Thursday, January 04, 2007

Of Blades and Sheep

Hidden among the Jobstreet postings I received yesterday was a Creative Writer position with Z-Zone Online Philippines, Incorporated. Normally I don't give "Creative Writer" positions with ambiguously-named companies a second thought -- I mean, for all I know, I might end up getting suckered into writing for online porn sites. This one, however, turned out to be much different... especially when you realize that Z-Zone is the primary operator for the Skyblade: Sword of the Heavens MMORPG.

Stalwarts will probably recognize that this image is available for download as one of the wallpapers on their site. The game is actually based on a Korean graphic novel of the same name; Ironically, from the reviews I've read so far, the comic holds less emphasis in presenting a cohesive universe and has more interest in parodying a "martial arts"-type storyline.

What caught my attention about the job application, however, was this little clause in the requirements section:
* All interested applicants are required to submit via email a 3,000 words story using any of the Skyblade Sword of the Heavens characters as the primary character/s of the story.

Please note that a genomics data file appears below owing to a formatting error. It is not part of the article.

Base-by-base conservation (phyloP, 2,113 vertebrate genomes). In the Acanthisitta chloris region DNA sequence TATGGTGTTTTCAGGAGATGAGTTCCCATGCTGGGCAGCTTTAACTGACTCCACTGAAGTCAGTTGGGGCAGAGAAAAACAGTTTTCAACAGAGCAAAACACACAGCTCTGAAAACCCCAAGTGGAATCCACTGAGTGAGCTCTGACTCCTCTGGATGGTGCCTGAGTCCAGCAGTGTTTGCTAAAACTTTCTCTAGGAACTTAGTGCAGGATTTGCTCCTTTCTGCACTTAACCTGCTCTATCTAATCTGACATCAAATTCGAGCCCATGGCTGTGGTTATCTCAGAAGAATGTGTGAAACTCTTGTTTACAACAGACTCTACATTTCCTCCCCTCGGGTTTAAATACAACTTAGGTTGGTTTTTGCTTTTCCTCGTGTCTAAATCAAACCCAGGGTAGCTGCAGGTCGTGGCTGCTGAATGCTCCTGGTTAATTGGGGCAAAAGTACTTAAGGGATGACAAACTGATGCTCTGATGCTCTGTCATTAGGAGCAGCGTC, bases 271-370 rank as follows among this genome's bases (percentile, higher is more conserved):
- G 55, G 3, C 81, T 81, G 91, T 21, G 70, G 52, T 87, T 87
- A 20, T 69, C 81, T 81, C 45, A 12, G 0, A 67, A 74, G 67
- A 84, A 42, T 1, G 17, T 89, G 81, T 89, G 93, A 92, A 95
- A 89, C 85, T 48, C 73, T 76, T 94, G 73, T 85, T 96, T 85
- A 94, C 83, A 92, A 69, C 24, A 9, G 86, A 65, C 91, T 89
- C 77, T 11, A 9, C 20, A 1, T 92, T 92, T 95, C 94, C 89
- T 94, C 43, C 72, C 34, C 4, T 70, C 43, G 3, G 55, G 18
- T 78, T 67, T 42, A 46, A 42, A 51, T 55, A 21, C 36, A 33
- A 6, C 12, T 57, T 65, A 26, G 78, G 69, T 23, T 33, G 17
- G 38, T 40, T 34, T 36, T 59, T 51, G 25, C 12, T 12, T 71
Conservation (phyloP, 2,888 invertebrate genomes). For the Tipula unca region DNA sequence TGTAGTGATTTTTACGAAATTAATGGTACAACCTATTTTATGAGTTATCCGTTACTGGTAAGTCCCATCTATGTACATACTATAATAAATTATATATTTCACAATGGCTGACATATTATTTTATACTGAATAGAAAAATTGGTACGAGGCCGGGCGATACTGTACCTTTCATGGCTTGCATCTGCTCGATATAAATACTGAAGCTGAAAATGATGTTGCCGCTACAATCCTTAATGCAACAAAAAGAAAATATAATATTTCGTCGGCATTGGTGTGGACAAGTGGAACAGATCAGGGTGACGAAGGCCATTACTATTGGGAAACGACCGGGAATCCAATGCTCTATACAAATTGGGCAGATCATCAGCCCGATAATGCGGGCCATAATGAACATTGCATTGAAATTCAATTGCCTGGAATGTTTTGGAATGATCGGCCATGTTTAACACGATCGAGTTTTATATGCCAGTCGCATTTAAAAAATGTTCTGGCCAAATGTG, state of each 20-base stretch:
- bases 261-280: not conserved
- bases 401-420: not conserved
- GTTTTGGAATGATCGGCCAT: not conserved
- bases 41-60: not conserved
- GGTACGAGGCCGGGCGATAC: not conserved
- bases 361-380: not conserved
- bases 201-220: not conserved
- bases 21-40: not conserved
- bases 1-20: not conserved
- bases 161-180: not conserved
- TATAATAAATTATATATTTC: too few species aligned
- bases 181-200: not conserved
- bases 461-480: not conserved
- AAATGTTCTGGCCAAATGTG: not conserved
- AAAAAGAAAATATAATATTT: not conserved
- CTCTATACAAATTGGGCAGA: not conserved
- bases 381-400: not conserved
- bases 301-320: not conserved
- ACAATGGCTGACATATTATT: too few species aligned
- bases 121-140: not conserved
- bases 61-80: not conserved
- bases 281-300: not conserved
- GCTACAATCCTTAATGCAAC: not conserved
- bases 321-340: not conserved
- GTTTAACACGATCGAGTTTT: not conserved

Well, now. You have to admit that that's a pretty interesting requirement.

I don't play Skyblade, mind you. For that matter, I don't play any MMORPGs at all -- my interests fall more along the lines of tabletop games. I haven't read a single page of the printed work the game was based on, much less even known about its existence until this morning.

But it's difficult to resist a challenge like this. You get an entire universe to play with, the assurance that at least one person out there is going to read your work, and the opportunity to stamp your own literary style on somebody else's setting. There are only two obvious catches that I can see at first glance: One is the three-thousand word minimum (which is the length of an anthologizable short story), and the other is the lack of available information. There are few reference pieces available (in English) on the Skyblade universe and characters; An applicant going through the entire story-writing process would be hard-pressed to gather enough data for a consistent plotline.

I never thought I'd say this, but I actually wish that there was more fan-fiction available on this thing. Despite what some people may think of it, fan fiction can provide a strangely consistent reading element at times.

I was honestly surprised when I brought up the Skyblade Philippines game forums and found that nobody had posted any fiction works for almost a year. That, along with the lack of any written fiction on the site is a bad sign: It implies that the setting isn't crunchy or workable enough to get people speculating on possible plotlines. Whoever garners Z-Zone's open position will have the responsibility of making the Skyblade world much more interesting to its fans.

Whatever the circumstances, though, this might make for an interesting literary exercise. Seeing that it's the start of the year and that most of the bigshot media companies and publishing giants haven't gotten around to setting up some calls for submission yet, a Skyblade application would make for a good diversion right now. At the very least, the art is somewhat nice to look at.